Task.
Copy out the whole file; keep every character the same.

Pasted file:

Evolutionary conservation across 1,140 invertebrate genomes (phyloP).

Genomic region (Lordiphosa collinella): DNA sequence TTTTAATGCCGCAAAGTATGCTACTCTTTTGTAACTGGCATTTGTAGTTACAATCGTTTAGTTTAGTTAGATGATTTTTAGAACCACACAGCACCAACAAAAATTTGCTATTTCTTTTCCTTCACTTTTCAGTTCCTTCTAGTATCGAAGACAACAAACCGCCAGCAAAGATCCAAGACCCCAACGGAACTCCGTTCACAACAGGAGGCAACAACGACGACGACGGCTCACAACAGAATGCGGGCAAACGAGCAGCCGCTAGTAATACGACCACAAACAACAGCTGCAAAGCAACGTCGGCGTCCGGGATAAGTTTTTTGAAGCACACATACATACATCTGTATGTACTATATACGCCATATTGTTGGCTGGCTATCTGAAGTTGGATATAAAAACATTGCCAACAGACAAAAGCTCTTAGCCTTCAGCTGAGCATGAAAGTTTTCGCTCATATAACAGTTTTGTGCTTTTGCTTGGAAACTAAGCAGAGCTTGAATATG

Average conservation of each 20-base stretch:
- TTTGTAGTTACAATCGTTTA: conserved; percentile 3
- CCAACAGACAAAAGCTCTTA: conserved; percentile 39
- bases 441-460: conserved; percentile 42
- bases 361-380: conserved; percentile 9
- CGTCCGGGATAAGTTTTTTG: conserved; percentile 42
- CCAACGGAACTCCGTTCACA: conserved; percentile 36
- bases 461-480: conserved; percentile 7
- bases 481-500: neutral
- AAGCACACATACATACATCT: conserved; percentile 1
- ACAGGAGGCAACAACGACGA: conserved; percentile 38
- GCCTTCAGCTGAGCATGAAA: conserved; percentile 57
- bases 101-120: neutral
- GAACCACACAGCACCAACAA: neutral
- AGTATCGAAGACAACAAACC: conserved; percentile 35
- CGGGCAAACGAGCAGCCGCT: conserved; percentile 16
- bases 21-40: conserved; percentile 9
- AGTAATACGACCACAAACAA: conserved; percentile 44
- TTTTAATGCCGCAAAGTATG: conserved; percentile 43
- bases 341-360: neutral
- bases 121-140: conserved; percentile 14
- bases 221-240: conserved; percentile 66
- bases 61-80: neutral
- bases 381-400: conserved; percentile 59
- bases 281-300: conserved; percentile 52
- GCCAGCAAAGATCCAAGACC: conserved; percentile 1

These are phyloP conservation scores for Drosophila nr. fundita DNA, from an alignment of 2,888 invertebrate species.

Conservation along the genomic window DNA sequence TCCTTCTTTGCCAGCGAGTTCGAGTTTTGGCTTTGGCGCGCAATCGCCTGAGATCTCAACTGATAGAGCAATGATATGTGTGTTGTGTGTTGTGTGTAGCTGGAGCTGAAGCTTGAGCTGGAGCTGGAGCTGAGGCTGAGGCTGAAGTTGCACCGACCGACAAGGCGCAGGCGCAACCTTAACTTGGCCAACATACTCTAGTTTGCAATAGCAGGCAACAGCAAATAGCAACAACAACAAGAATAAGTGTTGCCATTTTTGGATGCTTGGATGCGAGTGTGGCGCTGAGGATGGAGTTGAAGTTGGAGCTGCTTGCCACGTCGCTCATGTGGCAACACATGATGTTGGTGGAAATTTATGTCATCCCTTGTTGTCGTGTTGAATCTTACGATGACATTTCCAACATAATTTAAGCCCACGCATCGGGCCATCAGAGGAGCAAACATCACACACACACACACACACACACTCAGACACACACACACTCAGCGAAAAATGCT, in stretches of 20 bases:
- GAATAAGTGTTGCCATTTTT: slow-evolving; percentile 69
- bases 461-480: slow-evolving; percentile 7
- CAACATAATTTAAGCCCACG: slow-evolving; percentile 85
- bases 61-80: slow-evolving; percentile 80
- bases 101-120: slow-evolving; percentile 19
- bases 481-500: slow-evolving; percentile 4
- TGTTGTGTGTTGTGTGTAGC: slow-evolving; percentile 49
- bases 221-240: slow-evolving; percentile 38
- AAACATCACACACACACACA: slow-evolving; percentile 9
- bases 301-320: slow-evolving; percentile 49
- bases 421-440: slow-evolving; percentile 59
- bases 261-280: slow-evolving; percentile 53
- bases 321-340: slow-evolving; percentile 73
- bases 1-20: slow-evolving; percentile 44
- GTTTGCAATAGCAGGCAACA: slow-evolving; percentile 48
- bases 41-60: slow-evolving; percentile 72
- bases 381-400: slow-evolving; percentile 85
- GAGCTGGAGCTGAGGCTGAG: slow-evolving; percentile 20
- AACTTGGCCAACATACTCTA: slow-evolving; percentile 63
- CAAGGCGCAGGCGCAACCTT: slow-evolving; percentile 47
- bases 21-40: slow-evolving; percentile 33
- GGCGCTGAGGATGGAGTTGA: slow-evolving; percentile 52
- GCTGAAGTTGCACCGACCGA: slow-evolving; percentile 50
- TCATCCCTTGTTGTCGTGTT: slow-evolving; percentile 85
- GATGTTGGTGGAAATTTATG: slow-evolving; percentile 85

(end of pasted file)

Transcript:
Evolutionary conservation across 1,140 invertebrate genomes (phyloP).

Genomic region (Lordiphosa collinella): DNA sequence TTTTAATGCCGCAAAGTATGCTACTCTTTTGTAACTGGCATTTGTAGTTACAATCGTTTAGTTTAGTTAGATGATTTTTAGAACCACACAGCACCAACAAAAATTTGCTATTTCTTTTCCTTCACTTTTCAGTTCCTTCTAGTATCGAAGACAACAAACCGCCAGCAAAGATCCAAGACCCCAACGGAACTCCGTTCACAACAGGAGGCAACAACGACGACGACGGCTCACAACAGAATGCGGGCAAACGAGCAGCCGCTAGTAATACGACCACAAACAACAGCTGCAAAGCAACGTCGGCGTCCGGGATAAGTTTTTTGAAGCACACATACATACATCTGTATGTACTATATACGCCATATTGTTGGCTGGCTATCTGAAGTTGGATATAAAAACATTGCCAACAGACAAAAGCTCTTAGCCTTCAGCTGAGCATGAAAGTTTTCGCTCATATAACAGTTTTGTGCTTTTGCTTGGAAACTAAGCAGAGCTTGAATATG

Average conservation of each 20-base stretch:
- TTTGTAGTTACAATCGTTTA: conserved; percentile 3
- CCAACAGACAAAAGCTCTTA: conserved; percentile 39
- bases 441-460: conserved; percentile 42
- bases 361-380: conserved; percentile 9
- CGTCCGGGATAAGTTTTTTG: conserved; percentile 42
- CCAACGGAACTCCGTTCACA: conserved; percentile 36
- bases 461-480: conserved; percentile 7
- bases 481-500: neutral
- AAGCACACATACATACATCT: conserved; percentile 1
- ACAGGAGGCAACAACGACGA: conserved; percentile 38
- GCCTTCAGCTGAGCATGAAA: conserved; percentile 57
- bases 101-120: neutral
- GAACCACACAGCACCAACAA: neutral
- AGTATCGAAGACAACAAACC: conserved; percentile 35
- CGGGCAAACGAGCAGCCGCT: conserved; percentile 16
- bases 21-40: conserved; percentile 9
- AGTAATACGACCACAAACAA: conserved; percentile 44
- TTTTAATGCCGCAAAGTATG: conserved; percentile 43
- bases 341-360: neutral
- bases 121-140: conserved; percentile 14
- bases 221-240: conserved; percentile 66
- bases 61-80: neutral
- bases 381-400: conserved; percentile 59
- bases 281-300: conserved; percentile 52
- GCCAGCAAAGATCCAAGACC: conserved; percentile 1

These are phyloP conservation scores for Drosophila nr. fundita DNA, from an alignment of 2,888 invertebrate species.

Conservation along the genomic window DNA sequence TCCTTCTTTGCCAGCGAGTTCGAGTTTTGGCTTTGGCGCGCAATCGCCTGAGATCTCAACTGATAGAGCAATGATATGTGTGTTGTGTGTTGTGTGTAGCTGGAGCTGAAGCTTGAGCTGGAGCTGGAGCTGAGGCTGAGGCTGAAGTTGCACCGACCGACAAGGCGCAGGCGCAACCTTAACTTGGCCAACATACTCTAGTTTGCAATAGCAGGCAACAGCAAATAGCAACAACAACAAGAATAAGTGTTGCCATTTTTGGATGCTTGGATGCGAGTGTGGCGCTGAGGATGGAGTTGAAGTTGGAGCTGCTTGCCACGTCGCTCATGTGGCAACACATGATGTTGGTGGAAATTTATGTCATCCCTTGTTGTCGTGTTGAATCTTACGATGACATTTCCAACATAATTTAAGCCCACGCATCGGGCCATCAGAGGAGCAAACATCACACACACACACACACACACACTCAGACACACACACACTCAGCGAAAAATGCT, in stretches of 20 bases:
- GAATAAGTGTTGCCATTTTT: slow-evolving; percentile 69
- bases 461-480: slow-evolving; percentile 7
- CAACATAATTTAAGCCCACG: slow-evolving; percentile 85
- bases 61-80: slow-evolving; percentile 80
- bases 101-120: slow-evolving; percentile 19
- bases 481-500: slow-evolving; percentile 4
- TGTTGTGTGTTGTGTGTAGC: slow-evolving; percentile 49
- bases 221-240: slow-evolving; percentile 38
- AAACATCACACACACACACA: slow-evolving; percentile 9
- bases 301-320: slow-evolving; percentile 49
- bases 421-440: slow-evolving; percentile 59
- bases 261-280: slow-evolving; percentile 53
- bases 321-340: slow-evolving; percentile 73
- bases 1-20: slow-evolving; percentile 44
- GTTTGCAATAGCAGGCAACA: slow-evolving; percentile 48
- bases 41-60: slow-evolving; percentile 72
- bases 381-400: slow-evolving; percentile 85
- GAGCTGGAGCTGAGGCTGAG: slow-evolving; percentile 20
- AACTTGGCCAACATACTCTA: slow-evolving; percentile 63
- CAAGGCGCAGGCGCAACCTT: slow-evolving; percentile 47
- bases 21-40: slow-evolving; percentile 33
- GGCGCTGAGGATGGAGTTGA: slow-evolving; percentile 52
- GCTGAAGTTGCACCGACCGA: slow-evolving; percentile 50
- TCATCCCTTGTTGTCGTGTT: slow-evolving; percentile 85
- GATGTTGGTGGAAATTTATG: slow-evolving; percentile 85